2) Friends with Kids

loved this movie. It was so unexpected and underrated for how hilarious and touching it was. Jennifer Westfeldt wrote, directed, and starred in this film, and she deserves some serious recognition for accomplishing those feats. Westfeldt and Adam Scott shared a natural chemistry on screen, and the duo provided a fresh perspective to an idea that, while appearing impulsive and clumsy on the surface, really works well for a film.

1) Seeking a Friend for the End of the World

Perhaps I’m still on a high from seeing this film a little over a week ago, but I have yet to get the film out of my head. I’m already wanting to see it again. I’ve already downloaded half the songs from the soundtrack. This movie is a fun, thought-provoking treat from the hands of rookie director Lorene Scafaria. It’s heartfelt, it’s sweet, it’s funny, and it’s entirely worth watching in my humble opinion.

OK, what has been your favorite film of the year so far? What do you think of my favorites? Any hidden gems from the first half of the year that you’d recommend I see?

Guest Post – Will Tom Hooper Be Able to Tackle Les Miserables?

Hey all! I’ve been in need of a serious break from blogging, so today, my sister, Jennifer, will be guest posting on the Tom Hooper’s upcoming adaptation of Les Miserables. The first half of the post is more introductory on the story of Les Mis, and the second half is a “Recast Edition,” a fun type of post where the author will recast a film if he or she thinks there is a cast who can better fill the roles. Feel free to chime in and share your opinions below. Scroll down to the bottom of the post to find out more about Jennifer!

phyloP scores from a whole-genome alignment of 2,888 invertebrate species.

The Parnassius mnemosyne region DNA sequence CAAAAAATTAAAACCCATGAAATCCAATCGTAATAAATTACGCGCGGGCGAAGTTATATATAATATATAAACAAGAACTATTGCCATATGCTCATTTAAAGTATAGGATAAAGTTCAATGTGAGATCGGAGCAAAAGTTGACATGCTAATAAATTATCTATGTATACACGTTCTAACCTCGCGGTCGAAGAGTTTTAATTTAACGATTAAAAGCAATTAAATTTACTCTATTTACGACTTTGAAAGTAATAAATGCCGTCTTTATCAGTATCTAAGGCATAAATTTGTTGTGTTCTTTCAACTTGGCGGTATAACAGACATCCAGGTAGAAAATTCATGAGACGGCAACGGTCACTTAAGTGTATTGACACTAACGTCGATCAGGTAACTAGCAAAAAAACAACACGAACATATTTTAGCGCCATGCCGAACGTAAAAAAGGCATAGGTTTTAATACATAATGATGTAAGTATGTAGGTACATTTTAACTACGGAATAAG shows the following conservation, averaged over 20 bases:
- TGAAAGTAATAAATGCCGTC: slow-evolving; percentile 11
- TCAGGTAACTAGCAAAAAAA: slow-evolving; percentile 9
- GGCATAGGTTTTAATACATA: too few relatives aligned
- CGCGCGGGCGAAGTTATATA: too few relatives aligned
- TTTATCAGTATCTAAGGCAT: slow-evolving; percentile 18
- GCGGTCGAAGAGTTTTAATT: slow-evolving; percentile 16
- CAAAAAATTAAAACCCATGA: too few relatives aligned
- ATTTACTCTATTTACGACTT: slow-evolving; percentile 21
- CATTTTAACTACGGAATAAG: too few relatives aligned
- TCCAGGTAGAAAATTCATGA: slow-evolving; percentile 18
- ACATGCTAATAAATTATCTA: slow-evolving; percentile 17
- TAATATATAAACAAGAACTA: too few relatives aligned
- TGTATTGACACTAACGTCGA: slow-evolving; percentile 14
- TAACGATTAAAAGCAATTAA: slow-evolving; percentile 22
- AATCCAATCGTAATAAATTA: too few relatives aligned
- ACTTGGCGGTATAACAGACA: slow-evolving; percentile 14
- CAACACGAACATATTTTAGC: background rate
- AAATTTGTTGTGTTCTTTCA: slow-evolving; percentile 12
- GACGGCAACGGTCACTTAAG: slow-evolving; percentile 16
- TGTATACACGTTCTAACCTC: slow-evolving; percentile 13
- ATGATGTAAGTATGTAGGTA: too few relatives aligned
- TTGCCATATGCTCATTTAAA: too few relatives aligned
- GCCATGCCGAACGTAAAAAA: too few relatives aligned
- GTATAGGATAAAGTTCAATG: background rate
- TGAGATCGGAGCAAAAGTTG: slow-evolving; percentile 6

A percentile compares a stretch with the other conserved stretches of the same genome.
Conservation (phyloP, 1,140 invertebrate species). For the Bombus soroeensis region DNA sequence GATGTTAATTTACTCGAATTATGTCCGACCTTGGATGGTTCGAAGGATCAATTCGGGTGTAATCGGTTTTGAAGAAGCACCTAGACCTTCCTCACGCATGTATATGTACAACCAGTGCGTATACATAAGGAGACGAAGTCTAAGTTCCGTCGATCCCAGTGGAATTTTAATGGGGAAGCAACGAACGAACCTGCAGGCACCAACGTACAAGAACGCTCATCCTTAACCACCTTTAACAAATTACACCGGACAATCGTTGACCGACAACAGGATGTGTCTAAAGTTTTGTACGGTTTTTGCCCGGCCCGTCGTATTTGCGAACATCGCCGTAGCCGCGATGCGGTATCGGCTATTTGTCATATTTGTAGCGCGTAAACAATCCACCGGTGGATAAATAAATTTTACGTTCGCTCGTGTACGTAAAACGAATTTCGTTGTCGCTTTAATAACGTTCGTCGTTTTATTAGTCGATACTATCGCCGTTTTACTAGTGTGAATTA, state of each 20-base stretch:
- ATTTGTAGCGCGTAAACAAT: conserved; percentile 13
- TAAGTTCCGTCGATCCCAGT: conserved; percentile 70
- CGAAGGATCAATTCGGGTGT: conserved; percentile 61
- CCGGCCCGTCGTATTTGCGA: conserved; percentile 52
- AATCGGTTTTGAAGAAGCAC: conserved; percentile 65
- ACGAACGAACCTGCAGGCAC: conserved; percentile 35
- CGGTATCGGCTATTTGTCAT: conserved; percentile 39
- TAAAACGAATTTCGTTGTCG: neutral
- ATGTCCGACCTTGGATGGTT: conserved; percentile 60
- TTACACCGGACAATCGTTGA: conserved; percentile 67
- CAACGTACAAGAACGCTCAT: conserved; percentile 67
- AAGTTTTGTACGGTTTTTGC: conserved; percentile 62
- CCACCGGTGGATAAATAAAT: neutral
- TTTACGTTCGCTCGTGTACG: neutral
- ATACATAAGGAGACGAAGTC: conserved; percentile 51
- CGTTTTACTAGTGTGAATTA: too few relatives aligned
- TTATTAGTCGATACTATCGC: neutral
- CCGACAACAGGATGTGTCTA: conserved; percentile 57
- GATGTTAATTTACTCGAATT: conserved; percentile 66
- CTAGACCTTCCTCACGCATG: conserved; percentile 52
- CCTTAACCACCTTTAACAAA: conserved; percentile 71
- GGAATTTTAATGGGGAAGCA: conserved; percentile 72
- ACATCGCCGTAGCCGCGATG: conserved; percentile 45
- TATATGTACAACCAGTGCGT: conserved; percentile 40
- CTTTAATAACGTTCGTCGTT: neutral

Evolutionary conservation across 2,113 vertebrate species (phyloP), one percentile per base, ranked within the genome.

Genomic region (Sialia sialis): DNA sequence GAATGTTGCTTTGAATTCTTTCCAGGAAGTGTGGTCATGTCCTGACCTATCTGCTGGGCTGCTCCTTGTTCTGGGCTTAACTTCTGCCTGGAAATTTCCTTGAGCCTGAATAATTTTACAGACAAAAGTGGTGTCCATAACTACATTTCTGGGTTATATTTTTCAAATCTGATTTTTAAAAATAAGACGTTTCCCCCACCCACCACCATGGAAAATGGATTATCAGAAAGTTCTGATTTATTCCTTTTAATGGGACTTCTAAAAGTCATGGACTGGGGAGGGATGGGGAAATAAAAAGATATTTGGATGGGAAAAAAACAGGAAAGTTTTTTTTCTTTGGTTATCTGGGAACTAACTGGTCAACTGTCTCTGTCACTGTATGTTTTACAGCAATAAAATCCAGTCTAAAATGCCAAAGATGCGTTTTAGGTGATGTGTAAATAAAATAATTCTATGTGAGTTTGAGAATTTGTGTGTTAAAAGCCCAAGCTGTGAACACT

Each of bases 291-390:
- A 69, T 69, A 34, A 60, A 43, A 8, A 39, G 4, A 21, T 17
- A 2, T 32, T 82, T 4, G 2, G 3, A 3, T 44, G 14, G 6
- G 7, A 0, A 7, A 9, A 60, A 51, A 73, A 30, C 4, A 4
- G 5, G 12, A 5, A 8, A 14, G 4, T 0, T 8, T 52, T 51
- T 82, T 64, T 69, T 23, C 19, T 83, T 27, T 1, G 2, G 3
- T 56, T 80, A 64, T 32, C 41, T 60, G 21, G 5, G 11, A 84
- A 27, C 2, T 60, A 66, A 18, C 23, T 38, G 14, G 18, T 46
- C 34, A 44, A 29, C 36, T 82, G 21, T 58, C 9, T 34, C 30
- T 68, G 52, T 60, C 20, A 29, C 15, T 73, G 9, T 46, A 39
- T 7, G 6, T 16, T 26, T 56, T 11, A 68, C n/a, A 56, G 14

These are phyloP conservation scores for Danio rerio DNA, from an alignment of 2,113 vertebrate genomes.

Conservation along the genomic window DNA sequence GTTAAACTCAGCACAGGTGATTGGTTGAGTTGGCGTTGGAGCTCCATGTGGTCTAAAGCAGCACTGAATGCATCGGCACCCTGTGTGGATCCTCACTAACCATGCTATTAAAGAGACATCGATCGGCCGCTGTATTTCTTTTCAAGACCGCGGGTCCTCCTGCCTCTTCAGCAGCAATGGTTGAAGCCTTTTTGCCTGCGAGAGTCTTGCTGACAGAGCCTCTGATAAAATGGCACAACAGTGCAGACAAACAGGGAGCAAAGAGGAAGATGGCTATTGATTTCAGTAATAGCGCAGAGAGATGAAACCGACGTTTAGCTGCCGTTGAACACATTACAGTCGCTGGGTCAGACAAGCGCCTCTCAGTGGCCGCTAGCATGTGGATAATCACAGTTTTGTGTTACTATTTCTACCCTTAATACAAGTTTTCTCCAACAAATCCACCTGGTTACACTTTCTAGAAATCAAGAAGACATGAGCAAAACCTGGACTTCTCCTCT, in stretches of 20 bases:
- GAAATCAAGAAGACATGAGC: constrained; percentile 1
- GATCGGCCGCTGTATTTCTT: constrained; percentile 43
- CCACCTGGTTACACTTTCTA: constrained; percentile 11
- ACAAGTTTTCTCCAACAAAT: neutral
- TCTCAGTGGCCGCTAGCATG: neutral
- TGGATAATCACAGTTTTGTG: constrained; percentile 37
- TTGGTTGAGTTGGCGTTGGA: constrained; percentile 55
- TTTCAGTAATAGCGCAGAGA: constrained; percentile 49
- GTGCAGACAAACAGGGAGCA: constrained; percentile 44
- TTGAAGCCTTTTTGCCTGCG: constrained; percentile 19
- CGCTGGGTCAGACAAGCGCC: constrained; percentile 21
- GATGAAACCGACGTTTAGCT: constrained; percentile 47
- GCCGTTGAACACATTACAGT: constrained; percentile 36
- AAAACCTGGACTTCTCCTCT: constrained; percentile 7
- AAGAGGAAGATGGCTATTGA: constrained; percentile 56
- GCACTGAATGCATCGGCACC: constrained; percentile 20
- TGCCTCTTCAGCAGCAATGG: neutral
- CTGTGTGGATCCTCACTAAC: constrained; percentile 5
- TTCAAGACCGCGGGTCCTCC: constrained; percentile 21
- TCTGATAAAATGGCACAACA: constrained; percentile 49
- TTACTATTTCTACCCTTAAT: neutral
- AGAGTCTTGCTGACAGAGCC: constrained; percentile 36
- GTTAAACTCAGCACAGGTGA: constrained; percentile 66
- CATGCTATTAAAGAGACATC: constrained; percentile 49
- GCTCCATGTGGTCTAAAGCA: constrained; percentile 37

–Kristin

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By Jennifer Griffin

A Little Introduction to Les Miserables

There’s been a great deal of hype regarding the upcoming film adaptation of the novel (Victor Hugo) turned musical Les Miserables (Alain Boublil and Claude-Michel Schönberg). According to director Tom Hooper and cast member Hugh Jackman, the casting is still being finalized, and the actors are just being to learn the music this month.

Les Miserables has been credited as the most successful musical ever written. A little over three decades ago, Boublil and Schönberg finished adapting the novel to musical format and premiered the musical in Paris. Five years following the premiere, the musical opened in London as a 3-month touring group engagement. The show sold out within the first week, and the box office received several record orders. Two years later it hit Broadway and did not close until after 6,680 performances. Les Mis is the third longest running Broadway show today and has been since revived on Broadway as one of its most successful shows. Altogether, the musical has been produced in 38 countries and translated into 21 languages, with over 70 different official recordings.

All of that to say . . .

Hooper obviously has a huge legacy to live up to in his bold decision to make this musical a successful film. Despite already having 6 film adaptations, Hooper’s version will be the first to actually have the musical–not just the book (or dialogue only)–adapted for film. Converting Les Mis to a musical film production will be an incredible task for Hooper to take on for several reasons: